You are not at school. How can you focus their little minds remotely if the certified teacher present in the room can't. All you can do is support her authority and the consequences. So not paying attention means they miss something, or they get a D in Art. Natural consequences. How does someone learn to pay attention if they never experienced the problems with not paying attention? Better at age 11 than working supporting a familiy of 3 kids.

Why does their successes or failures mean you are good or bad at motherhood? Your success or failure depends on what you put into, not the results of that effort. The results are up to them. A good mother doing all the right things can't make her child pay attention in Spanish via remote control from home.

Think of it as a farmer and a crop. Farmer plants, fertilizes, waters, puts chemicals on to prevent insects but the result may be drought watering can't overcome, pests in plague proportions or some mother nature joke. It doesn't mean the farmer is more or less capable cause the harvest wasn't as expected.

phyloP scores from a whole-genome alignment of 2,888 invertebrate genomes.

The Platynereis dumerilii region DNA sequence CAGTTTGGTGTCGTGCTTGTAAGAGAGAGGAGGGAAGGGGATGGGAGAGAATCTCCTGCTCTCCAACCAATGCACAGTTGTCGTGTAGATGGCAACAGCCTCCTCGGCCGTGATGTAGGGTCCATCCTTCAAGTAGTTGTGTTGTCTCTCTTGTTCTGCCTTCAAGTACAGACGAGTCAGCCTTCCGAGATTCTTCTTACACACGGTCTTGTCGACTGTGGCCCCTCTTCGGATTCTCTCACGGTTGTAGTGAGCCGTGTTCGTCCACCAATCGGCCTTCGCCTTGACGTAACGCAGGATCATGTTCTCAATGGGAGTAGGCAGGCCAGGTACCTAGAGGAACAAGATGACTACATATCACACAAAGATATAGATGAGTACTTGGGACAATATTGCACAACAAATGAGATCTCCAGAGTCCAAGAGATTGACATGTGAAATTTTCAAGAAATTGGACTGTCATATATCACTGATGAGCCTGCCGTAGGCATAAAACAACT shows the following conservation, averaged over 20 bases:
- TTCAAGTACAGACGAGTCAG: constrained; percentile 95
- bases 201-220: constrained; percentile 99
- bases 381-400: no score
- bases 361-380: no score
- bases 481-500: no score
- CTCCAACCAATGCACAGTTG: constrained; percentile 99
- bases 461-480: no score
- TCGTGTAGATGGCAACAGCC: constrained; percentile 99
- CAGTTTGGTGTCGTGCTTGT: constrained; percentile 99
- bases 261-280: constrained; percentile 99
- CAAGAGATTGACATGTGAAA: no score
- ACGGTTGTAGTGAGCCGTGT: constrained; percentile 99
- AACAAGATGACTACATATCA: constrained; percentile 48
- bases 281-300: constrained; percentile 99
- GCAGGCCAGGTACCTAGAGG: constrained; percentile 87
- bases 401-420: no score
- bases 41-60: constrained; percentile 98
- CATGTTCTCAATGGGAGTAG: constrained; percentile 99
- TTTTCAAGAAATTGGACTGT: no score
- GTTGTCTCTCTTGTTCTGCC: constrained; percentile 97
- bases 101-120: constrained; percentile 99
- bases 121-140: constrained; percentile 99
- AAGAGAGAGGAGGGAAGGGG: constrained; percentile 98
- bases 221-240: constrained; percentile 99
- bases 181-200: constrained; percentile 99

Jenny Hatch said...

Saren,

I love your blog!

We recently took our nine year old out of school to teach him at home. All summer I had been looking forward to having my days to myself after 23 years of full time Mothering.

He tried to make third grade work at our local public school, and I give him a ton of credit for the attempt, but he was miserable and something deep in his heart needed some extra focus from me. I rebelled for several weeks, in denial about how important this was to him.

Ultimately it came down to my own desire for some peace and quiet contrasted with listening to what his meltdowns and bad behavior at home were trying to communicate to
us about what he needs now.

And what he needs is me. We have been homeschooling for several weeks now, and his behavior has dramatically improved.

I am not saying this is what your children need, more that sometimes we get a picture in our minds about all the personal desires we have as individual women, and we sacrifice so much when our children are babies, and we look at that youngest child going to school as this finish line in the mommy marathon, and it is a real and tangible pivot point for all mothers.